Data outages happen — it’s a fact of life. But is your company ready to bounce back quickly in case it happens? dcBLOX has your back with their state-of-the-art, energy efficient modular centers that store your data safely and deploys it when you need it the most.
The team secured $15 million in funding this past May from Atalaya Capital Management LP to expand their Atlanta data center and open up a new facility in Chattanooga (coming online in November). With customers ranging from mid-size to Fortune 500 companies, dcBLOX’s reliability is what sets it apart from the rest.
“Where they might have a disaster recovery time frame that could be six or eight hours on paper and it might actually take me all day to really restore their operations in the event of a crisis — we’re offering something that provides recovery in minutes, if not seconds,” says co-Founder and CEO Jake Ring. “Sometimes you just can’t wait.”
We sat down with Ring to learn more about how dcBLOX is beating the competition, why your company should be ready for disaster recovery and the one lesson he learned when seeking funding.
Congratulations on the new round of funding! What are dcBLOX’s plans moving forward?
We closed on our funding in May. We waited for the release until we had gotten some things further in place with our facility in Chattanooga. It’s exciting nonetheless because it gives us the runway in order to start with these first two sites. We had our facility here in Atlanta at the Brookhaven location. Now we can add capacity here, and then also adding the second data center up in Chattanooga to provide a secondary site that provides some geographic diversity for customers that need that for disaster recovery or backup and storage requirements.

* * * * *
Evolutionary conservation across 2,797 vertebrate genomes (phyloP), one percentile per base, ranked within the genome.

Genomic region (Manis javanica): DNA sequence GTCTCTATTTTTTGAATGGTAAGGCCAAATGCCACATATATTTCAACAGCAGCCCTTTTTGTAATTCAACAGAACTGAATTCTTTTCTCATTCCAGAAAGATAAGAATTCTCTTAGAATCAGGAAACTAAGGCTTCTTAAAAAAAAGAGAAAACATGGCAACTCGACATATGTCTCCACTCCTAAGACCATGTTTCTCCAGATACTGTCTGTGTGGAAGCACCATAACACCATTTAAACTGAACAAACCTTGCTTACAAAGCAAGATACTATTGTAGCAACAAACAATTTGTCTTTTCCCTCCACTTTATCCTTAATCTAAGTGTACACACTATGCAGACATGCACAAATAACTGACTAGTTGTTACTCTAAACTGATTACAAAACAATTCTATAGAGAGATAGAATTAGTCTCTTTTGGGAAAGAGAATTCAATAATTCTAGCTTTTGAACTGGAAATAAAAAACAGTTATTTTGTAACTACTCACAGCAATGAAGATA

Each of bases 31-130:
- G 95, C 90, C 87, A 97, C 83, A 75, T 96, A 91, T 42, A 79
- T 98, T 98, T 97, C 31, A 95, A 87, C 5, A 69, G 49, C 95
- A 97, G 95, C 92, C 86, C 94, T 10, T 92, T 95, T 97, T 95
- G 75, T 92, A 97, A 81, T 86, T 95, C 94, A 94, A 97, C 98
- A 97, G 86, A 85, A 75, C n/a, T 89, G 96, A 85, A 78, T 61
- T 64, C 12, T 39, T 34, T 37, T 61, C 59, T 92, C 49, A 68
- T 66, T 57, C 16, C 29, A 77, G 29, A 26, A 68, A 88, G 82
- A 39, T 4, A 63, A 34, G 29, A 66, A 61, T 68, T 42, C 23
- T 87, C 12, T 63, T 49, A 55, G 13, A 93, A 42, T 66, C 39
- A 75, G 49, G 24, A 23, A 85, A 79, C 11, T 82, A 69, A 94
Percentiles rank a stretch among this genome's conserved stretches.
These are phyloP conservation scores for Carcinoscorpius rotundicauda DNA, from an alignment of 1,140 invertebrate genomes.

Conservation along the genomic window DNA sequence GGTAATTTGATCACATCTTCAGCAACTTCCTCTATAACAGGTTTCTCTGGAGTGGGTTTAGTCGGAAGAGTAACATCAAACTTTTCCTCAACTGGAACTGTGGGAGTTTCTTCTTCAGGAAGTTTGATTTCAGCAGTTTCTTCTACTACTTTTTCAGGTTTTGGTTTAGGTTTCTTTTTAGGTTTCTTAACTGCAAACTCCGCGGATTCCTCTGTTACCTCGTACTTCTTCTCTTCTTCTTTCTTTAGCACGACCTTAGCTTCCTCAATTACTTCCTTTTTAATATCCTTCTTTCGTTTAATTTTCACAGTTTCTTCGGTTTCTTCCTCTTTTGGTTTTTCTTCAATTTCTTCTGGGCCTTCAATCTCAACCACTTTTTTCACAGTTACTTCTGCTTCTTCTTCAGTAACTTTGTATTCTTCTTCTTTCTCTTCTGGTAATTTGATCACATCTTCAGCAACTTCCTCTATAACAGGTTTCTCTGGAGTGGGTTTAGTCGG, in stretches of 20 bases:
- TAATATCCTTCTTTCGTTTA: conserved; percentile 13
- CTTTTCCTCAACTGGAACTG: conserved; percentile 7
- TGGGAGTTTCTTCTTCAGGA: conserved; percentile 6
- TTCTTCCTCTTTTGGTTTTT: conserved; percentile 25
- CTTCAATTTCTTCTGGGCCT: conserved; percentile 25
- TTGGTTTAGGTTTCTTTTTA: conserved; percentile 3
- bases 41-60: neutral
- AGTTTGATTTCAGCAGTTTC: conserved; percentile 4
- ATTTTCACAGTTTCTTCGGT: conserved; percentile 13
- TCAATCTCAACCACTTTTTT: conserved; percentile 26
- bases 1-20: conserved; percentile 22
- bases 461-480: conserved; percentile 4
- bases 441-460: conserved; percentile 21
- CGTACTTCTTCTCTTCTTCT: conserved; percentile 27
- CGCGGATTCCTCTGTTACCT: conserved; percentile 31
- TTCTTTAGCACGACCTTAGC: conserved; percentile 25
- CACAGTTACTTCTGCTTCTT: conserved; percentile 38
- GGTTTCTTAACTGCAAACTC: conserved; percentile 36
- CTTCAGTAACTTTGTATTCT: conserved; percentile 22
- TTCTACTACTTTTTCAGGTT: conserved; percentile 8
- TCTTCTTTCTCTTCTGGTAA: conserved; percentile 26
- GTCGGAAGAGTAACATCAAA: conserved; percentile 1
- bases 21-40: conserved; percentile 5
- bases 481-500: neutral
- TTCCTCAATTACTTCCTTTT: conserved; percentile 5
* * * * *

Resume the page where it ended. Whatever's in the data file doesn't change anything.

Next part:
What problem did you set out to solve with dcBLOX?
The need for data availability. A product network is five-nines reliable. That’s two times more nines than you get from a standard carrier. What that means is that while standard carriers can be out for five days, our requirements are — out for just over three hundred seconds a year. You get greater availability for accessing your data, and because we have this high speed, high bandwidth network in place, it means that you’ll be able to retrieve the data, especially in times of a crisis.
It’s being able to provide that kind of big pipe, if you will. Then we can move the data quickly to allow customers to be able to access it and recover their operations. In addition, the OpenStack cloud that we’re running on this network is supported by the largest open source effort in the world. We basically are getting an enterprise-grade cloud system, but without having to pay the licensing fees that you would normally have to pay with a VMware or other type of configuration. With this OpenStack cloud, we’ve integrated software-defined networking into its operation or SDN.
What that means is we’re able to now, basically, access the stack at incredible rates and speed for customers that need storage or want us to replicate the data. Between here at Atlanta and in Chattanooga, customers will be able to basically have their data synchronously replicated in each of the locations and in additional locations as we add more data centers.